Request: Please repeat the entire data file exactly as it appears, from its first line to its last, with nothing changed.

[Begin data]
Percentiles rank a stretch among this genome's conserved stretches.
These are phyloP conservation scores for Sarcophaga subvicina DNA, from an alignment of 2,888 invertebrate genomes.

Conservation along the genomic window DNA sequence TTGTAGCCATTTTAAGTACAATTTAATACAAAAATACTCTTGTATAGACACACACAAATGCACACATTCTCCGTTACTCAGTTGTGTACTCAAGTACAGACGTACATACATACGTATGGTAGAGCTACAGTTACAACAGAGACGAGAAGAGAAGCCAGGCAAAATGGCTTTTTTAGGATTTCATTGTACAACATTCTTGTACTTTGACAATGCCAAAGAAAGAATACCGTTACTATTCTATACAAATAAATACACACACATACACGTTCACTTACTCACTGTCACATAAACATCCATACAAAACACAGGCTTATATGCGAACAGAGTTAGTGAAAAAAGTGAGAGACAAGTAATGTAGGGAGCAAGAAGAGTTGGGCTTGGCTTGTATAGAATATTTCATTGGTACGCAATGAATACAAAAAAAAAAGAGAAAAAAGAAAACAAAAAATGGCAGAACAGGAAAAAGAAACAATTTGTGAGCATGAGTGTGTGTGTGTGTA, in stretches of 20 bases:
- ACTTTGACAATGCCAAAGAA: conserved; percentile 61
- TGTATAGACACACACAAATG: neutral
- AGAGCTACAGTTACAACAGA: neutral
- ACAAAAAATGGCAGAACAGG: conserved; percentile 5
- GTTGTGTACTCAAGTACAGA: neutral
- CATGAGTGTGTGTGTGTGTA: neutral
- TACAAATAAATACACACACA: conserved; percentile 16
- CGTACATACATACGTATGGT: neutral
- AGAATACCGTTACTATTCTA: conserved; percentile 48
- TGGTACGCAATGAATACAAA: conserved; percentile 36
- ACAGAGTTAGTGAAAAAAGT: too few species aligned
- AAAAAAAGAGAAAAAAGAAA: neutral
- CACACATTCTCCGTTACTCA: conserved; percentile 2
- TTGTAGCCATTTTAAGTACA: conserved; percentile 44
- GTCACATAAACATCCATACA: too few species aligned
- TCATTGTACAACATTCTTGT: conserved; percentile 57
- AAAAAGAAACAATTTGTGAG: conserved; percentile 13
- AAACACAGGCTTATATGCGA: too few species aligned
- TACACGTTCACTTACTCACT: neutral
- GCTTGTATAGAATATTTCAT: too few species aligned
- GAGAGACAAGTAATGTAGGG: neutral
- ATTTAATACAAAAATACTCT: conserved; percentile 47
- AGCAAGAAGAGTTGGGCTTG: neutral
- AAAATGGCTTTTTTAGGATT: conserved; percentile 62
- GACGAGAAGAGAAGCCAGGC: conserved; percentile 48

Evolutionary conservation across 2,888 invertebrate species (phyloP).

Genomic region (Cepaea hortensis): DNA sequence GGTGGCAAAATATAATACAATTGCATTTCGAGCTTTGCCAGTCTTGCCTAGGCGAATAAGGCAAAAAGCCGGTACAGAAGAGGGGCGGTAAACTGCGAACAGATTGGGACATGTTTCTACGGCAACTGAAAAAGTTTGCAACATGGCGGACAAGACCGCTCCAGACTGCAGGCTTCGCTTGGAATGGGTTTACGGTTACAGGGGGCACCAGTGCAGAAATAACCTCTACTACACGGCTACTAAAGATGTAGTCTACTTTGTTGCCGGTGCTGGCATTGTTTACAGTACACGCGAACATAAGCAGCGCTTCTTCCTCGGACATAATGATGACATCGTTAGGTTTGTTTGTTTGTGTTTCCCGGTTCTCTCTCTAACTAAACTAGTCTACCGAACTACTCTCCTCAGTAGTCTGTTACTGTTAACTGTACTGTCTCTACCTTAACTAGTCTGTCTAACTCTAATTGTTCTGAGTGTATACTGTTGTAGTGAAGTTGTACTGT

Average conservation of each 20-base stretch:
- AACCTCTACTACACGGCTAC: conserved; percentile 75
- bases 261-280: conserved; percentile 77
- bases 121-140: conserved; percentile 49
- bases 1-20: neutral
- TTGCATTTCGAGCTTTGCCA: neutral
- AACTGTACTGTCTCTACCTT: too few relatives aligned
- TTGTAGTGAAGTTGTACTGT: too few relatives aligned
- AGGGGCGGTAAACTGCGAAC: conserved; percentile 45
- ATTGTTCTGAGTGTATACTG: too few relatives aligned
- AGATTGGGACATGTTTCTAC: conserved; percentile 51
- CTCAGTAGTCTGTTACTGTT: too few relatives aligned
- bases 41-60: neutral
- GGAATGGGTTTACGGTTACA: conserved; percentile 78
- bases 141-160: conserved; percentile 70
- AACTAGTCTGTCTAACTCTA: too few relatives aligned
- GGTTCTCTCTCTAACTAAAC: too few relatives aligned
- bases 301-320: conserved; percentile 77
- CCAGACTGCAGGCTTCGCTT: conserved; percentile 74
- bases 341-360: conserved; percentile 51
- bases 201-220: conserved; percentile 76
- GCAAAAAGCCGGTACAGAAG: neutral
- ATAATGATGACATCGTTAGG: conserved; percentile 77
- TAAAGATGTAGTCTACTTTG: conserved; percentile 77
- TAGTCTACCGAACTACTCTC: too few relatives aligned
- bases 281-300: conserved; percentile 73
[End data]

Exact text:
Percentiles rank a stretch among this genome's conserved stretches.
These are phyloP conservation scores for Sarcophaga subvicina DNA, from an alignment of 2,888 invertebrate genomes.

Conservation along the genomic window DNA sequence TTGTAGCCATTTTAAGTACAATTTAATACAAAAATACTCTTGTATAGACACACACAAATGCACACATTCTCCGTTACTCAGTTGTGTACTCAAGTACAGACGTACATACATACGTATGGTAGAGCTACAGTTACAACAGAGACGAGAAGAGAAGCCAGGCAAAATGGCTTTTTTAGGATTTCATTGTACAACATTCTTGTACTTTGACAATGCCAAAGAAAGAATACCGTTACTATTCTATACAAATAAATACACACACATACACGTTCACTTACTCACTGTCACATAAACATCCATACAAAACACAGGCTTATATGCGAACAGAGTTAGTGAAAAAAGTGAGAGACAAGTAATGTAGGGAGCAAGAAGAGTTGGGCTTGGCTTGTATAGAATATTTCATTGGTACGCAATGAATACAAAAAAAAAAGAGAAAAAAGAAAACAAAAAATGGCAGAACAGGAAAAAGAAACAATTTGTGAGCATGAGTGTGTGTGTGTGTA, in stretches of 20 bases:
- ACTTTGACAATGCCAAAGAA: conserved; percentile 61
- TGTATAGACACACACAAATG: neutral
- AGAGCTACAGTTACAACAGA: neutral
- ACAAAAAATGGCAGAACAGG: conserved; percentile 5
- GTTGTGTACTCAAGTACAGA: neutral
- CATGAGTGTGTGTGTGTGTA: neutral
- TACAAATAAATACACACACA: conserved; percentile 16
- CGTACATACATACGTATGGT: neutral
- AGAATACCGTTACTATTCTA: conserved; percentile 48
- TGGTACGCAATGAATACAAA: conserved; percentile 36
- ACAGAGTTAGTGAAAAAAGT: too few species aligned
- AAAAAAAGAGAAAAAAGAAA: neutral
- CACACATTCTCCGTTACTCA: conserved; percentile 2
- TTGTAGCCATTTTAAGTACA: conserved; percentile 44
- GTCACATAAACATCCATACA: too few species aligned
- TCATTGTACAACATTCTTGT: conserved; percentile 57
- AAAAAGAAACAATTTGTGAG: conserved; percentile 13
- AAACACAGGCTTATATGCGA: too few species aligned
- TACACGTTCACTTACTCACT: neutral
- GCTTGTATAGAATATTTCAT: too few species aligned
- GAGAGACAAGTAATGTAGGG: neutral
- ATTTAATACAAAAATACTCT: conserved; percentile 47
- AGCAAGAAGAGTTGGGCTTG: neutral
- AAAATGGCTTTTTTAGGATT: conserved; percentile 62
- GACGAGAAGAGAAGCCAGGC: conserved; percentile 48

Evolutionary conservation across 2,888 invertebrate species (phyloP).

Genomic region (Cepaea hortensis): DNA sequence GGTGGCAAAATATAATACAATTGCATTTCGAGCTTTGCCAGTCTTGCCTAGGCGAATAAGGCAAAAAGCCGGTACAGAAGAGGGGCGGTAAACTGCGAACAGATTGGGACATGTTTCTACGGCAACTGAAAAAGTTTGCAACATGGCGGACAAGACCGCTCCAGACTGCAGGCTTCGCTTGGAATGGGTTTACGGTTACAGGGGGCACCAGTGCAGAAATAACCTCTACTACACGGCTACTAAAGATGTAGTCTACTTTGTTGCCGGTGCTGGCATTGTTTACAGTACACGCGAACATAAGCAGCGCTTCTTCCTCGGACATAATGATGACATCGTTAGGTTTGTTTGTTTGTGTTTCCCGGTTCTCTCTCTAACTAAACTAGTCTACCGAACTACTCTCCTCAGTAGTCTGTTACTGTTAACTGTACTGTCTCTACCTTAACTAGTCTGTCTAACTCTAATTGTTCTGAGTGTATACTGTTGTAGTGAAGTTGTACTGT

Average conservation of each 20-base stretch:
- AACCTCTACTACACGGCTAC: conserved; percentile 75
- bases 261-280: conserved; percentile 77
- bases 121-140: conserved; percentile 49
- bases 1-20: neutral
- TTGCATTTCGAGCTTTGCCA: neutral
- AACTGTACTGTCTCTACCTT: too few relatives aligned
- TTGTAGTGAAGTTGTACTGT: too few relatives aligned
- AGGGGCGGTAAACTGCGAAC: conserved; percentile 45
- ATTGTTCTGAGTGTATACTG: too few relatives aligned
- AGATTGGGACATGTTTCTAC: conserved; percentile 51
- CTCAGTAGTCTGTTACTGTT: too few relatives aligned
- bases 41-60: neutral
- GGAATGGGTTTACGGTTACA: conserved; percentile 78
- bases 141-160: conserved; percentile 70
- AACTAGTCTGTCTAACTCTA: too few relatives aligned
- GGTTCTCTCTCTAACTAAAC: too few relatives aligned
- bases 301-320: conserved; percentile 77
- CCAGACTGCAGGCTTCGCTT: conserved; percentile 74
- bases 341-360: conserved; percentile 51
- bases 201-220: conserved; percentile 76
- GCAAAAAGCCGGTACAGAAG: neutral
- ATAATGATGACATCGTTAGG: conserved; percentile 77
- TAAAGATGTAGTCTACTTTG: conserved; percentile 77
- TAGTCTACCGAACTACTCTC: too few relatives aligned
- bases 281-300: conserved; percentile 73